posted by ten pounds of inedita at 11:50 PM on July 27, 2012 [1 favorite]


les trombones
posted by rongorongo at 12:01 AM on July 28, 2012 [1 favorite]


A similar post could be made about the humble safety pin.
posted by ceribus peribus at 12:04 AM on July 28, 2012 [1 favorite]


I'm not sure about that, ten pounds of inedita. They grab better, but regular paper clips grab well enough, and it's kind of a pain removing the corrugated ones.
posted by Malor at 12:04 AM on July 28, 2012


Paperclips are great to have around just to stick things with and otherwise devise makeshift tools. Also, they're good for making spectacular pops and arcs when you use them to short out the electrical sockets in your tenth grade accounting class, so I've heard.
posted by Burhanistan at 12:21 AM on July 28, 2012 [1 favorite]


I know it's only a small variation, but I can't remember the last time I saw a classic gem paperclip instead of a pointed, almost triangular one (like this, nearly)...
posted by Dysk at 12:38 AM on July 28, 2012


an elegant loop within a loop of springy steel wire.
posted by the man of twists and turns

Eponhysterical!
posted by chavenet at 12:46 AM on July 28, 2012 [1 favorite]


These paperclips are better than the original in at least some respects. Affability, perhaps.

Leave it to the Japanese to kawaii even the pedestrian paperclip.
posted by Skeptic at 1:14 AM on July 28, 2012


Rubber coating on the clips these days prevents documents from getting rust stains over years in a filing cabinet.

That's an improvement over even anodized metal clips. Plus different colors help with filing by type, and besides they're pretty.

I still prefer folders, however, but then I work with document archives. You should see what a 50 year old paper clip does to a document when removed at last. Plus the uneven bulge created by a clip is an inefficient use of file cabinet space.

So in short, your favorite fastener sucks.
posted by spitbull at 3:15 AM on July 28, 2012


I can live without it. I guess we use one to replace a broken zipper tab on a diaper bag. But it isn't invaluable.

I guess business and government still make a gigantic stupid pile of paper. I can't remember the last time I /collated/ some paper, bundled it with a staple or paper clip, and /filed/ it.
posted by clvrmnky at 5:08 AM on July 28, 2012


"It hasn’t been improved upon since."

"Corrugated paper clips are objectively an improvement over the original."


Perhaps they grip the paper slightly better, however their secondary function as wire sculpture is severely compromised because they break so easily when bent. I'll take the classic clips any day.
posted by fairmettle at 5:09 AM on July 28, 2012 [1 favorite]


Due to hincandenza's link to Clippy above, I must share a story. On a transnational redeye one night, everyone in the cabin was asleep except me and a guy a few rows ahead, illuminated by his overhead light. I could hear him typing away on his laptop, obviously working very hard and perhaps under deadline. All of a sudden he roars, "Goddamn fucking paperclip!!" I burst out lapping, knowing that Clippy had interfered, yet again. The look on his face as he peaked around was priceless.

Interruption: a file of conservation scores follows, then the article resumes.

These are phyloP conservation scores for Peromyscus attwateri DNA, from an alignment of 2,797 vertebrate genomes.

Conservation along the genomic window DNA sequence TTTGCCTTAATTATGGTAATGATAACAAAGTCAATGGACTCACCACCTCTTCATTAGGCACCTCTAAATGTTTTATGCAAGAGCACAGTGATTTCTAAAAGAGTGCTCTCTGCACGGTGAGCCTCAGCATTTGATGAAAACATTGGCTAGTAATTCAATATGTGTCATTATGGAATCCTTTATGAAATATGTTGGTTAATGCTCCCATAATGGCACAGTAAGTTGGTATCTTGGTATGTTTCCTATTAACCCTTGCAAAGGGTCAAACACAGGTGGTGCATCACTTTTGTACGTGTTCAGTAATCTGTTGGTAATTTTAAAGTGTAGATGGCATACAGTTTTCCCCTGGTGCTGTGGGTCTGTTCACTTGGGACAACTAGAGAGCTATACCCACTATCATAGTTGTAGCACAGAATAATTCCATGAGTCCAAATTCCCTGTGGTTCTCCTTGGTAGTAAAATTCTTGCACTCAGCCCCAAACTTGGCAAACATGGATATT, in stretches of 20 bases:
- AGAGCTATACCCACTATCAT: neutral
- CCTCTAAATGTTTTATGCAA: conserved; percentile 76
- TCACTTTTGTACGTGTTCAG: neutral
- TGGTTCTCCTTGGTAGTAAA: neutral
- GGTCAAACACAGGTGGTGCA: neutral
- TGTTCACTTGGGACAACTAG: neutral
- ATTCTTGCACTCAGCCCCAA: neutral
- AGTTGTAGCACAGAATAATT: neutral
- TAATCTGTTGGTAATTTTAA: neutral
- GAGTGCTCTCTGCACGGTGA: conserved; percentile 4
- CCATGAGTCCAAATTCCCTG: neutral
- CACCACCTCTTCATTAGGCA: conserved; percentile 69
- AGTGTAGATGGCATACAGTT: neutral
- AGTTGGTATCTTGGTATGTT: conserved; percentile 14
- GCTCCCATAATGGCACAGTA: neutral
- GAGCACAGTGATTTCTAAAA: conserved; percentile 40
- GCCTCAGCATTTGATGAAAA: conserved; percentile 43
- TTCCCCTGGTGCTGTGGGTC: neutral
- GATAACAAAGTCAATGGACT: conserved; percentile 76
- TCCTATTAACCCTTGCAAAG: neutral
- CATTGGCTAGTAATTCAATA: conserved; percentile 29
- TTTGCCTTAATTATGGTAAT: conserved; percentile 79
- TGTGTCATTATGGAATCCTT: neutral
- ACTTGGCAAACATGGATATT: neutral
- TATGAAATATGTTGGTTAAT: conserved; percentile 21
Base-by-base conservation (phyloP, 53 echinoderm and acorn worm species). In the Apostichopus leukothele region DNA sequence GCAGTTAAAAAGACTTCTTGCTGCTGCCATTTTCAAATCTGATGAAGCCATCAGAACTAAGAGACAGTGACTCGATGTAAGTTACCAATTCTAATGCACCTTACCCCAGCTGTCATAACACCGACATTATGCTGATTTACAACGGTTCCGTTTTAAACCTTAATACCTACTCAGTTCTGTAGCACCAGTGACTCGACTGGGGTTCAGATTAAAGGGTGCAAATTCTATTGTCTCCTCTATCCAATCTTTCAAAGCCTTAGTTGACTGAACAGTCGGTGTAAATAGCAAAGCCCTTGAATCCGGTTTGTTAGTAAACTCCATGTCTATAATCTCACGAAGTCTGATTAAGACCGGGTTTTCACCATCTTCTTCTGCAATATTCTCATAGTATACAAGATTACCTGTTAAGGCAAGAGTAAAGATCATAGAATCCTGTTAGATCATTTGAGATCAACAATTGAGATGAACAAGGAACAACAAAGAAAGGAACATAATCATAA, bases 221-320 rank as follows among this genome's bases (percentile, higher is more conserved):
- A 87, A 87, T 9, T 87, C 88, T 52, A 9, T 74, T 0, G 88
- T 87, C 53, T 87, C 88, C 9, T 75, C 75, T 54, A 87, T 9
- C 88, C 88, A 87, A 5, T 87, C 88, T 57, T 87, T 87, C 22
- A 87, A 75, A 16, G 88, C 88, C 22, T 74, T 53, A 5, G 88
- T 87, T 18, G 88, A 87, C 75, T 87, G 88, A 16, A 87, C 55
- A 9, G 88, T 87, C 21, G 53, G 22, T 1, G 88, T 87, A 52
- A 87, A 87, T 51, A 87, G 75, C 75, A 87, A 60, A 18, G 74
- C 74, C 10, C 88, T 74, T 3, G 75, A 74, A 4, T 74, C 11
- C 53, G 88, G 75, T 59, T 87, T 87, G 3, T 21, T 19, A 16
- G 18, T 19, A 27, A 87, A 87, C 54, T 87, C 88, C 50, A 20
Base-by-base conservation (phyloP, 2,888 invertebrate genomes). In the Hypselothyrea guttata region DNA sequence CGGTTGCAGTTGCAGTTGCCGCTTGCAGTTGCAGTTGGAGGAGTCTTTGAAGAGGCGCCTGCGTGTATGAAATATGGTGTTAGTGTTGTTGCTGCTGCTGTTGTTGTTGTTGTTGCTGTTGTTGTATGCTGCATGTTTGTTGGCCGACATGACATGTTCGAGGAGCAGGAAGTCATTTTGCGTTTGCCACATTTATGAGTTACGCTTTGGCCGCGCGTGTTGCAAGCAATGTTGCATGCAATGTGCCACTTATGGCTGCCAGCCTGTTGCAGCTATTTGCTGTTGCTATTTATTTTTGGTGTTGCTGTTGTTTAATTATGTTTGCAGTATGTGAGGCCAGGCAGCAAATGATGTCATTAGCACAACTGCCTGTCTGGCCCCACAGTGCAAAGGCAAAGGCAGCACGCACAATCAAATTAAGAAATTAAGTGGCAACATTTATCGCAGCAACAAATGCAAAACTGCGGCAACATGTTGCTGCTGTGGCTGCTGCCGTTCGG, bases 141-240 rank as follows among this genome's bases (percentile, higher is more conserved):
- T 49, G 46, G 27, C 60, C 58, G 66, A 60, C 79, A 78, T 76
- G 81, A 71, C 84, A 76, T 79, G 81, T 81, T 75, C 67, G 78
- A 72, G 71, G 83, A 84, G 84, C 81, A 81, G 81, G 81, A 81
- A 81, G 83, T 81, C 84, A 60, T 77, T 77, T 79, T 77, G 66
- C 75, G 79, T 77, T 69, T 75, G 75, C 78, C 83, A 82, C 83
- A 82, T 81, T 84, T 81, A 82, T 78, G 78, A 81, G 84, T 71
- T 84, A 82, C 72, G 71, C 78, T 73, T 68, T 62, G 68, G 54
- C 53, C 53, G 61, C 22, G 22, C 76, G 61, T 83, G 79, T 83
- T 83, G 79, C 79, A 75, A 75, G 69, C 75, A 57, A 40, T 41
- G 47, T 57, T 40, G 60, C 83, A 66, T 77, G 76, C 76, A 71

posted by carmicha at 7:04 AM on July 28, 2012 [3 favorites]


Oh, and Hincandenza, it looks like you're writing a letter!
posted by carmicha at 7:07 AM on July 28, 2012


There have been small improvements made for specific uses. Plastic clips are a must for archivists who don't want the clips damaging documents that they'll be in contact with for a very long time.
posted by sudasana at 7:32 AM on July 28, 2012


When it comes to paperclips, I'm a strict segregationist: I always have 2 bins on my desk, little paperclips and big paperclips. The vinyl coated ones go straight in the trash because they don't hold as well. Natural selection at work on my desk! I do prefer the serrated ones because they don't accidentally slip off as easily. Binder clips have their place, but they are imperfectly interchangeable with paperclips. When I see a paperclip that has been bent open by overstress, I think "Well, that was a job for a binder clip, wasn't it?" There's a gray area when you could go either way between using a paperclip or using a binder clip. All of the clips on the market have their niche or they would be eliminated.
posted by Daddy-O at 7:59 AM on July 28, 2012


I'm just in awe of the mind that predicted recessed reset buttons in consumer network appliances way back in 1899.
posted by George_Spiggott at 8:55 AM on July 28, 2012 [4 favorites]


The corrugated paperclip (which has burrs notched in the wire) is used in classes about patent law, as an example of a classic improvement. I recall that a vast fortune was built on the patent rights for those little nicks in the wire.

That, and the flow-through tea bag.
posted by StickyCarpet at 9:05 AM on July 28, 2012


I can't remember the last time I used a paper clip for actually clipping paper. The only time I need one these days is to push the reset button on a wedged server in the test lab at work.
posted by octothorpe at 9:32 AM on July 28, 2012


There's something called a Method Patent, where you patent how to do do or build something (as opposed to patenting the object being made).

The modern paperclip we know today, all started with a method patent by William Middlebrook.
posted by eye of newt at 9:35 AM on July 28, 2012


gees, I should read the post before commenting--I got hooked in by 23's animal paperclips and then posted without going back and reading...well...excuses, excuses.
posted by eye of newt at 9:40 AM on July 28, 2012


It hasn’t been improved upon since.

Sure it has.
posted by radwolf76 at 10:48 AM on July 28, 2012


Binder clips have their place, but they are imperfectly interchangeable with paperclips.

Yeah, but you can't make this with mere paperclips, now can you?!
posted by Harvey Kilobit at 5:06 PM on July 28, 2012 [1 favorite]


> Yeah, but you can't make this with mere paperclips, now can you?!

To be fair, the staple puller is really what makes that one shine.
posted by Burhanistan at 6:05 PM on July 28, 2012


It hasn’t been improved upon since.

Sure it has.
posted by MikeKD at 2:41 AM on July 31, 2012


There's something called a Method Patent, where you patent how to do do or build something (as opposed to patenting the object being made).

Actually, it is not a "special" kind of patent. Indeed, a well-drafted patent will often include both device and method claims (and the method claims may also relate to a particular way to use something). But that patents are not just for "gizmos", but may also relate to methods or processes is indeed something which those unfamiliar with the patent system often ignore and have trouble wrapping their heads around.
posted by Skeptic at 4:21 AM on July 31, 2012